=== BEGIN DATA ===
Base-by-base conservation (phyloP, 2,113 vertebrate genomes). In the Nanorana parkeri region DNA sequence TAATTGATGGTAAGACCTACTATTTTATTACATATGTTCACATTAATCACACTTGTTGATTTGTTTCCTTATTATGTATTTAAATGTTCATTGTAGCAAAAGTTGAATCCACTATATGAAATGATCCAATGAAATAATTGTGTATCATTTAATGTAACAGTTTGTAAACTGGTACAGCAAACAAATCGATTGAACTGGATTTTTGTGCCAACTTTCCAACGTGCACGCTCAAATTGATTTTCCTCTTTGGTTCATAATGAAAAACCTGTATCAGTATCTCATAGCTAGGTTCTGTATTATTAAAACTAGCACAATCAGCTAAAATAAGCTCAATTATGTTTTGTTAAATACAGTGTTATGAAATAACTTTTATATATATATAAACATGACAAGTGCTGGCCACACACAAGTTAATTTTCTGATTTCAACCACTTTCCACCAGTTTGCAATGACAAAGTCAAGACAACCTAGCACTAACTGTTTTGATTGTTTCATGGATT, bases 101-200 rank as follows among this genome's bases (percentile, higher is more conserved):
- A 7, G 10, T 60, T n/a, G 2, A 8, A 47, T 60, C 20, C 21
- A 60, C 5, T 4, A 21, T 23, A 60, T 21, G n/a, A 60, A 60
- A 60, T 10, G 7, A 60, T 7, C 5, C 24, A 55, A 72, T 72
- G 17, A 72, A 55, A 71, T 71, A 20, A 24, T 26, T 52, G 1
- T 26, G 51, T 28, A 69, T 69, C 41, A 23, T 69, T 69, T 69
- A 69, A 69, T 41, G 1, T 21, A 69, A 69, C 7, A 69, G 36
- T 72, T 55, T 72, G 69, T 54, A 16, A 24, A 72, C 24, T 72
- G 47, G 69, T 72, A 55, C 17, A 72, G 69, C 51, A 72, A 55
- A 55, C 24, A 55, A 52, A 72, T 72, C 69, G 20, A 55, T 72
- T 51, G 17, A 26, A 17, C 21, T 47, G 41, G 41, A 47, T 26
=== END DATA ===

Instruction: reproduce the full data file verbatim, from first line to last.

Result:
Base-by-base conservation (phyloP, 2,113 vertebrate genomes). In the Nanorana parkeri region DNA sequence TAATTGATGGTAAGACCTACTATTTTATTACATATGTTCACATTAATCACACTTGTTGATTTGTTTCCTTATTATGTATTTAAATGTTCATTGTAGCAAAAGTTGAATCCACTATATGAAATGATCCAATGAAATAATTGTGTATCATTTAATGTAACAGTTTGTAAACTGGTACAGCAAACAAATCGATTGAACTGGATTTTTGTGCCAACTTTCCAACGTGCACGCTCAAATTGATTTTCCTCTTTGGTTCATAATGAAAAACCTGTATCAGTATCTCATAGCTAGGTTCTGTATTATTAAAACTAGCACAATCAGCTAAAATAAGCTCAATTATGTTTTGTTAAATACAGTGTTATGAAATAACTTTTATATATATATAAACATGACAAGTGCTGGCCACACACAAGTTAATTTTCTGATTTCAACCACTTTCCACCAGTTTGCAATGACAAAGTCAAGACAACCTAGCACTAACTGTTTTGATTGTTTCATGGATT, bases 101-200 rank as follows among this genome's bases (percentile, higher is more conserved):
- A 7, G 10, T 60, T n/a, G 2, A 8, A 47, T 60, C 20, C 21
- A 60, C 5, T 4, A 21, T 23, A 60, T 21, G n/a, A 60, A 60
- A 60, T 10, G 7, A 60, T 7, C 5, C 24, A 55, A 72, T 72
- G 17, A 72, A 55, A 71, T 71, A 20, A 24, T 26, T 52, G 1
- T 26, G 51, T 28, A 69, T 69, C 41, A 23, T 69, T 69, T 69
- A 69, A 69, T 41, G 1, T 21, A 69, A 69, C 7, A 69, G 36
- T 72, T 55, T 72, G 69, T 54, A 16, A 24, A 72, C 24, T 72
- G 47, G 69, T 72, A 55, C 17, A 72, G 69, C 51, A 72, A 55
- A 55, C 24, A 55, A 52, A 72, T 72, C 69, G 20, A 55, T 72
- T 51, G 17, A 26, A 17, C 21, T 47, G 41, G 41, A 47, T 26